Land of 10 has embarked on a series of Next Generation articles, a project that aims to bring our readers greater insight into the Class of 2017 signees. Land of 10 Iowa writers Scott Dochterman and Bobby La Gesse are hard at work visiting the Iowa incoming freshman class to show you more than its 40-yard dash times and recruiting rankings. We recently talked with 3-star QB Peyton Mansell, but before we bring you the full profile on the Belton (Texas) High School star, here is a sneak peek at what you can expect.
But one teenager, sitting in a Texas Chili’s, all but said I told you so when San Francisco selected Beathard earlier than anyone expected.
“It didn’t surprise me,” Iowa quarterback signee Peyton Mansell said. “I knew how good he was.”
Watching the former Hawkeye exceed expectations only reaffirmed in Mansell why Iowa was the perfect school for him.
“If someone had the same season he did from a spread system, they wouldn’t be getting drafted,” Mansell said. “He was in [Iowa coach] Kirk Ferentz’s program. NFL teams see that, and they know he knows a pro system and what they will do in the NFL.”
The draft went better than Beathard expected. His senior season went worse. A combination of injuries, poor protection early and wide receivers unable to create separation made life tough for Beathard last season.
He threw for 1,929 yards and 17 touchdowns, with 10 interceptions. Beathard led Iowa to the Rose Bowl a season earlier, recording 2,809 passing yards, 17 touchdowns and 5 interceptions.
Mansell knew Beathard still possessed the talent to excel. It turns out 49ers thought so, too.
“He was a great quarterback,” Mansell said. “He just kind of got put in a tough position, just he didn’t have as much help as the year before, but he still had [WR] Riley McCarron. He had [TE] George Kittle. He still had weapons around him. That’s why they won eight games. I think had he had the same supporting cast he had the year before he would have been early second-, late first-round guy.”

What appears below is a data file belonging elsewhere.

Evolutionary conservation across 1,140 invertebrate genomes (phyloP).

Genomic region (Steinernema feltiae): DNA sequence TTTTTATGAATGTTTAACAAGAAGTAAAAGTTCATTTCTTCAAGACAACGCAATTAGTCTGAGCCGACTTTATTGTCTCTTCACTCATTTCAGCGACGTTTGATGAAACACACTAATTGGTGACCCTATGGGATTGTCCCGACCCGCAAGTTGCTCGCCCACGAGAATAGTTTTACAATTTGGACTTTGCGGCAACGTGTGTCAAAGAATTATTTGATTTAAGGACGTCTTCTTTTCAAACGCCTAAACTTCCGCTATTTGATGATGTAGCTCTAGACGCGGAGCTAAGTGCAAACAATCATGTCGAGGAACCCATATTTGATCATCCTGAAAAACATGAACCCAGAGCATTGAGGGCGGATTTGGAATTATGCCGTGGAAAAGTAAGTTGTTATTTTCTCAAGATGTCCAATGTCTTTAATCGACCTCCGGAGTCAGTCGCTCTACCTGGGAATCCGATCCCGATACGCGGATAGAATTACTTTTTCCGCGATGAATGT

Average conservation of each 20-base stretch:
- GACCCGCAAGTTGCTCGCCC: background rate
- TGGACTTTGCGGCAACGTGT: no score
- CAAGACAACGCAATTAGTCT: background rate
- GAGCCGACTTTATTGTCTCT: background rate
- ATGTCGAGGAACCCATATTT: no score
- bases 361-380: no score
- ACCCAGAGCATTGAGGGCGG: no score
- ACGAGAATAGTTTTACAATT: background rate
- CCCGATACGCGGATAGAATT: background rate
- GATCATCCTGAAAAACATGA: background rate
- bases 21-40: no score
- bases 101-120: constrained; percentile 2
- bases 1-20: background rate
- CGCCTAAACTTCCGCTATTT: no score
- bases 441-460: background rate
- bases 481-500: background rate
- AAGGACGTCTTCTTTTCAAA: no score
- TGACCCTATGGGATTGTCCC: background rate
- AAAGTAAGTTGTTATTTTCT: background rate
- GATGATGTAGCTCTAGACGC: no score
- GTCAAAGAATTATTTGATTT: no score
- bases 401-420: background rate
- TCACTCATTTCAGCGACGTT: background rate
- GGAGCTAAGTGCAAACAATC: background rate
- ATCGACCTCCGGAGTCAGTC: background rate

Mansell, a 3-star 247Sports Composite prospect, earned honorable mention all-state honors as a senior, throwing for 2,526 yards and 33 touchdowns. He also rushed for 1,134 yards and 15 touchdowns.
— Aquaman (@mansellpeyton) February 2, 2017
Beathard and Mansell played through injuries during the season. Beathard suffered a left knee bruise in preseason camp and injured his right hamstring in the Outback Bowl. Mansell played the final two games of his final season with a broken right thumb on his throwing hand.
“We are up in the stands like, ‘Please don’t get hit, and he’s out there running people over,’” his dad, Mike Mansell, said. “He’s just the ultimate competitor.”
With Beathard in the draft, his family watched the entire event unfold a little more closely than in the past. It served a good lesson.
“It was really an eye-opener, just the draft in general,” Mike said. “It was a strange year for the quarterbacks. Every year the quarterbacks get the spotlight, but a lot of guys were juniors or seniors, didn’t play the start of their junior year. There wasn’t a guy who came out after his redshirt sophomore year and went No. 1.
“It gives you a nice idea of what happens. You can look at him and say you may not play your freshman year. You may not beat guys out your sophomore year, but if you stick with it and fight and if you have a great year there is potential to go onto the next level.”
His parents aren’t pushing Peyton to the NFL or even care if he plays as a pro. But Peyton is like any other kid about to enter a Power 5 program. He thinks about it.
And like with Beathard, he may be the only one bullish on a potential pro future.
“There is a really, really crazy statistic I’ve been told numerous times about Iowa,” Mansell said. “If you play at least six games your senior year, you have something like a 94 percent chance of playing in the NFL. That pretty much just speaks for itself.”
For the complete Iowa NextGen series, click this link.